PublisherHodder & Stoughton
Date Published06 September 2018
Price£ 17.99


by Dominick Donald

Dick Bourton is not like other probationer policemen. He makes connections his superiors don’t want to see, linking a series of deaths as the fogs of the 1952 winter stop the city in its tracks.


London, in the grim winter of 1952, is gripped by a steadily worsening series of smogs that bring the capital to a halt. In December alone, more than 3,000 extra deaths were reported as a direct result of inhaling air poisoned by pollution caused by coal smoke, factory and vehicle emissions.

The choking, dense fogs, so thick that policemen with lanterns were posted at road junctions like lighthouses, saw most businesses closed – and also provided cover for a sharp rise in crime, particularly street attacks by gangs of young thugs.

The reeking air also hid more serious crime. In the run-down Notting Dale terrace of Rillington Place, former petty criminal and war-time policeman-turned serial killer and necrophile – the Met failed to check his record – Reginald Christie was about to murder his eighth victim. One at least of the women, including his wife, was suffocated with a home-made ‘breathing device’ – a popular con-trick widely sold during the smogs.

This is the historical background to Donald’s gripping debut, a veritable doorstop of a novel and an extraordinary mix of fiction and fact so real it makes your skin creep. The beautifully detailed sights, sounds, grit and desperation of post-war London hang over every step into the poisonous mysteries of the fog.

His story is peopled with a rich variety of characters, many of them policeman, most of whom could easily have stepped straight out of a Dickens novel. Donald’s premise is simple. Could another killer have also taken advantage of what were ideal conditions? Take a sad, lonely and totally mad wartime Civil Defence rescue medic obsessed with the power he exercised when having to administer fatal morphine doses to those unable or too badly injured to be freed from blitzed homes.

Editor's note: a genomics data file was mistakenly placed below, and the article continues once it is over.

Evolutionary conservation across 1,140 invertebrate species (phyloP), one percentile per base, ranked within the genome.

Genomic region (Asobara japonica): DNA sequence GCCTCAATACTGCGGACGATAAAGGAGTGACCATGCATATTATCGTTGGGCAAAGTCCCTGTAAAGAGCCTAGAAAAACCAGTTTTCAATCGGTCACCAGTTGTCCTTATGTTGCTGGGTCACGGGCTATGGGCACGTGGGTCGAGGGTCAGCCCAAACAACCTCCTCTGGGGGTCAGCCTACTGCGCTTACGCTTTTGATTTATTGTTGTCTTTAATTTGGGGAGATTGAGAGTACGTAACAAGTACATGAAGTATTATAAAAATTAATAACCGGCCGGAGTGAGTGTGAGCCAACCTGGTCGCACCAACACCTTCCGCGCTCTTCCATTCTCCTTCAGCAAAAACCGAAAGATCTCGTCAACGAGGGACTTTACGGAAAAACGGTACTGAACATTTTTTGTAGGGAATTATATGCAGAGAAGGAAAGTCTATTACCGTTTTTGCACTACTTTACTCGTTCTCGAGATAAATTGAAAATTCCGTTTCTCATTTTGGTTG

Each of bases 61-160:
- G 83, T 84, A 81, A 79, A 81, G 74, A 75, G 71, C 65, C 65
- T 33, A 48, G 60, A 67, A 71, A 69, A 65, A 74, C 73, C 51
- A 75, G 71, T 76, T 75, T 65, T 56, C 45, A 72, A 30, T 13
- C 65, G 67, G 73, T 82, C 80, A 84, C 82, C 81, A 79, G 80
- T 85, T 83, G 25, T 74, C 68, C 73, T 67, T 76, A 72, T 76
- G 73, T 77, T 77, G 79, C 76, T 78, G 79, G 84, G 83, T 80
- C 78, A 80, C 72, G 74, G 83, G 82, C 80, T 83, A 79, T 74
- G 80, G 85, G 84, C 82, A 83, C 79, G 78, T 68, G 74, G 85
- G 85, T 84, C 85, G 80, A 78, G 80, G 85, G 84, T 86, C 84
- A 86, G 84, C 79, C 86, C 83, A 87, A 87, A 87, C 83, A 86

Watching their ‘souls’ leave their bodies provides him with a quasi-religious and possibly sexual experience – a reference perhaps to Christie’s own sexual inadequacies – and blacked-out London offers him unparalleled access to many, mostly elderly people already suffering serious chest or lung infections. Hard-pressed doctors are unlikely to question extra deaths, and with no post-mortem examinations, are totally unaware of his depredations.

Into this fog of death steps probationer Cotswold farm boy PC Dick Bourton, obviously nicknamed Dick Barton after the hugely popular radio adventures Dick Barton Special Agent. Older than most would-be policemen, he is an ex-infantry sergeant with combat service in Europe and Korea, a cynical opinion of the officer class and a stunningly beautiful, but mysterious, White Russian wife who he met in Hong Kong and who has now joined him in England.

A strange coincidence leads Bourton to suspect first Christie then the multiple killer the police dub The Traveller. He begins to make connections his superiors don’t want to see, so pursues his own enquiries. When the Murder Squad takes an interest in Christie, he remains on the fringe of the case.

Christie flees – he was eventually held en route to America, the first arrest on board a ship at sea through the use of radio. But Bourton’s investigations have embarrassed senior officers and even put their jobs at risk. So the with usual British solution, the establishment ensures he is posted far enough away from any danger of his work coming to light – and The Traveller is quietly buried.

What makes Donald’s story so compelling is the combination of historical events and fictional characters to superb effect in a thriller plot with an aura of pervasive moral uncertainty.

He has the early 1950s off perfectly – unfortunately this reviewer remembers them – living conditions, social attitudes, police procedures, the early West Indian immigrants and that strange hard core of Eastern Europeans who had fled the Nazis or the later Communist occupiers. Breathe is an outstanding debut – one of the finest I’ve read in a long while.

Reviewed 27 October 2018 by John Cleal